Easy, accurate, and affordable salivary DNA analysis enables the genotyping of well-characterized single nucleotide polymorphisms (SNPs) that can profoundly impact your research.
The nicotinic acetylcholine receptor gene (CHRNA3) encodes proteins with a ligand-gated ion channel that likely affects neurotransmission in humans. Polymorphisms of the CHRNA3 gene have been associated with an increased risk of smoking initiation and an increased susceptibility to lung cancer (1).
In 2008, Thorgeirsson et al. highlighted a connection between CHRNA3 and nicotine addiction by drawing a strong association between the T allele variant of SNP rs1051730
and the quantity of cigarettes smoked per day. Their findings also support that those with the variant have higher rates of nicotine dependence (2).
Multiple studies have since confirmed the connection between SNP rs1051730
and COPD, lung cancer, and nicotine dependence (3,4,5,6). A meta-analyses performed by Cui et al. positively linked 4 SNPs from the CHRNA3/5 locus to chronic obstructive pulmonary disease (COPD) and of the evaluated SNPs (rs1051730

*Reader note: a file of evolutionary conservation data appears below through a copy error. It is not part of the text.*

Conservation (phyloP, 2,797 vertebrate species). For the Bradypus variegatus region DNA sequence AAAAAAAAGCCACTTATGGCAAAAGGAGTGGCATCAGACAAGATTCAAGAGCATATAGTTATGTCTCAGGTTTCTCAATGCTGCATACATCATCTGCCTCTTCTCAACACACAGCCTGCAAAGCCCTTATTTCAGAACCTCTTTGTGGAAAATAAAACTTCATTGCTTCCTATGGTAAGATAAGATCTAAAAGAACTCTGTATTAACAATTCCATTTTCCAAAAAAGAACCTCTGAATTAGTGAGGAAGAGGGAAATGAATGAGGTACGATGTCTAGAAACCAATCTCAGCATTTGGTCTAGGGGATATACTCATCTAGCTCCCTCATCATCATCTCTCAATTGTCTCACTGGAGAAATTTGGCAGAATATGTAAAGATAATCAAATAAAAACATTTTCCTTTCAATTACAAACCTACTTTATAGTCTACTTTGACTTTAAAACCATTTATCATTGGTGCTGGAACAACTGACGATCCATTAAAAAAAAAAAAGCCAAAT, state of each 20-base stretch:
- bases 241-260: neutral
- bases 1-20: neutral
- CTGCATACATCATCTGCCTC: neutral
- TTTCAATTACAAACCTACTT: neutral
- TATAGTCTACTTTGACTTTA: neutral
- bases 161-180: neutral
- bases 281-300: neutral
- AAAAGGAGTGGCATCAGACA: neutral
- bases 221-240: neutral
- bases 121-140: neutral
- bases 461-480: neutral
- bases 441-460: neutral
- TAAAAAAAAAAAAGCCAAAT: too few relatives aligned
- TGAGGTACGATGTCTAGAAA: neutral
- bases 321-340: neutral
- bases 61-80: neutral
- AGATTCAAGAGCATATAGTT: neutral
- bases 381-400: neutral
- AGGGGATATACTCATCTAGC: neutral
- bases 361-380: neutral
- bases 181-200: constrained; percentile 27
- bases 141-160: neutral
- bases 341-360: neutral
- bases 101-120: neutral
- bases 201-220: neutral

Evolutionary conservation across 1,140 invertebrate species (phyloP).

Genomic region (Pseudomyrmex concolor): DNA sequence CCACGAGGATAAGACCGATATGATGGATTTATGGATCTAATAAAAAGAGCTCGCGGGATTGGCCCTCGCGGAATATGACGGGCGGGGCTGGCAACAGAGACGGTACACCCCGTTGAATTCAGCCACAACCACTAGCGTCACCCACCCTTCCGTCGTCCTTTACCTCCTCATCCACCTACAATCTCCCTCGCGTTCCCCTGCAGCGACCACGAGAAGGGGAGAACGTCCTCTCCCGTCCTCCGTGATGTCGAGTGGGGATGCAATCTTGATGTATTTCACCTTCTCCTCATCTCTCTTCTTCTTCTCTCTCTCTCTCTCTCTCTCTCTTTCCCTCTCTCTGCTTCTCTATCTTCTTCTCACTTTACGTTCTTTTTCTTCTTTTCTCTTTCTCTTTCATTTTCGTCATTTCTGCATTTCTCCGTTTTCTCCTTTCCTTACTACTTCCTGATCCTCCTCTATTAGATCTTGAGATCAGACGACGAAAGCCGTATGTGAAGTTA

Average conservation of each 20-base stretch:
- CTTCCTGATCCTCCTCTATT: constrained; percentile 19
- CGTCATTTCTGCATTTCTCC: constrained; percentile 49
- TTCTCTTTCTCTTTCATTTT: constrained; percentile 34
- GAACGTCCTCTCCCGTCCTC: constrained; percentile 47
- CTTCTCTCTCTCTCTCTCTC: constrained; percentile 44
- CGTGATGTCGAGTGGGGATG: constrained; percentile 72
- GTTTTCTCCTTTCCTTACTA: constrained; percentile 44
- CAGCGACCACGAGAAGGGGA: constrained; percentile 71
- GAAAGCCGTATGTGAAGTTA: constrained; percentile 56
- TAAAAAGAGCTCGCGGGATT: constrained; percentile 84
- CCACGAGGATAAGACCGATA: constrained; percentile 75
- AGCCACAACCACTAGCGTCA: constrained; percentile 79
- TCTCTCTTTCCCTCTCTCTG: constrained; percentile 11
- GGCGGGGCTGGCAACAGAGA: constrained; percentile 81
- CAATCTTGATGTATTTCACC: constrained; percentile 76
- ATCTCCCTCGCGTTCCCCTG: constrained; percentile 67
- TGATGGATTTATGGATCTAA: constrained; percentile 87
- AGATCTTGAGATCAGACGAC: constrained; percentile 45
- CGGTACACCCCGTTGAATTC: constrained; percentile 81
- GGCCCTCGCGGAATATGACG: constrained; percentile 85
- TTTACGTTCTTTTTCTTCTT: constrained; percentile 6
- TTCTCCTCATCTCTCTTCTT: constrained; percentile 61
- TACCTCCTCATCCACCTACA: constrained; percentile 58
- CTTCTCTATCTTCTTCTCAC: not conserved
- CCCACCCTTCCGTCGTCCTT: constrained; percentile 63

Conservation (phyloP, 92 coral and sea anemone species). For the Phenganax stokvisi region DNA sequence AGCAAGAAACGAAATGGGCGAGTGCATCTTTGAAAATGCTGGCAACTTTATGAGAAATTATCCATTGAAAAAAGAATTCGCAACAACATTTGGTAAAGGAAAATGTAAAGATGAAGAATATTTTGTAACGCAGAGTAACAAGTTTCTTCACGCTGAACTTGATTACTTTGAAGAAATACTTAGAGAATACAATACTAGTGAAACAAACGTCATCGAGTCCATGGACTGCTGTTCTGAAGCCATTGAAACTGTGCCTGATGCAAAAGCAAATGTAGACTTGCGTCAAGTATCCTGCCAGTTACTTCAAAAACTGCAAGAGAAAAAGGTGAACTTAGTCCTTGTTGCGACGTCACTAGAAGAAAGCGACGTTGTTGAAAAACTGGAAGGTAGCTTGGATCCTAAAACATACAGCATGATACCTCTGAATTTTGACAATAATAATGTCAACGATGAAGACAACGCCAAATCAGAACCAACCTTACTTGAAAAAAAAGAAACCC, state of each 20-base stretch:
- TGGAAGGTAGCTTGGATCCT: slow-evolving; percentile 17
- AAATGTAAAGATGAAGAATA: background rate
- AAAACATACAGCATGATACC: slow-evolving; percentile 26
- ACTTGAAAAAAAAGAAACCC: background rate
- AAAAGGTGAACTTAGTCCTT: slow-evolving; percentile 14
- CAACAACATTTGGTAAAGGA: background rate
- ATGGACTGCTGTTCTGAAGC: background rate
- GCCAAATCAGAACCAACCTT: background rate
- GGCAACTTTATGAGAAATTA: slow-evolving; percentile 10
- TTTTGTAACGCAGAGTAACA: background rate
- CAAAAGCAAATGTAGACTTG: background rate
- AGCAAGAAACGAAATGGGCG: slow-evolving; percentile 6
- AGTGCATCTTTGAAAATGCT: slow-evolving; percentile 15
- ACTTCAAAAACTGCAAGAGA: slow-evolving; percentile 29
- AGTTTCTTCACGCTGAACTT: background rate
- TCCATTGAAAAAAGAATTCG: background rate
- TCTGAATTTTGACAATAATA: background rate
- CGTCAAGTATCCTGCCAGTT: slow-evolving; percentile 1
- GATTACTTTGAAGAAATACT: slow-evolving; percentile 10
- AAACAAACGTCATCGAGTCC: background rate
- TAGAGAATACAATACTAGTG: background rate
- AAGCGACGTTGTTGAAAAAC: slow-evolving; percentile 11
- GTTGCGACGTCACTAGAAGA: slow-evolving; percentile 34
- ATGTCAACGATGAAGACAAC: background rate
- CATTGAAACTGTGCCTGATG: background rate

, and rs16969968
showed the most significant association to COPD in non-Asians (4). Zhang et al. 2011, also revealed a susceptibility connection between rs1051730
and COPD as it relates to airway obstruction and parenchyma destruction (5).
In 2012 Yang et al. looked at patients from southern and eastern Chinese populations and concluded that SNP rs6495309
showed a significant association with both COPD and lung cancer. Individuals with this polymorphism were homozygous for the CC alleles and therefore at an increased risk for COPD, while individuals with the heterozygous alleles (CT/CC) showed a risk for lung cancer (6). For more details on CHRNA3 visit SNPedia here
When interpreting data from your current study or planning for the future, consider that there are many polymorphisms that influence brain function and nicotine addiction. For a complete list of SNPs available for research, we recommend contacting one of our experts for guidance on the most relevant selections for your research.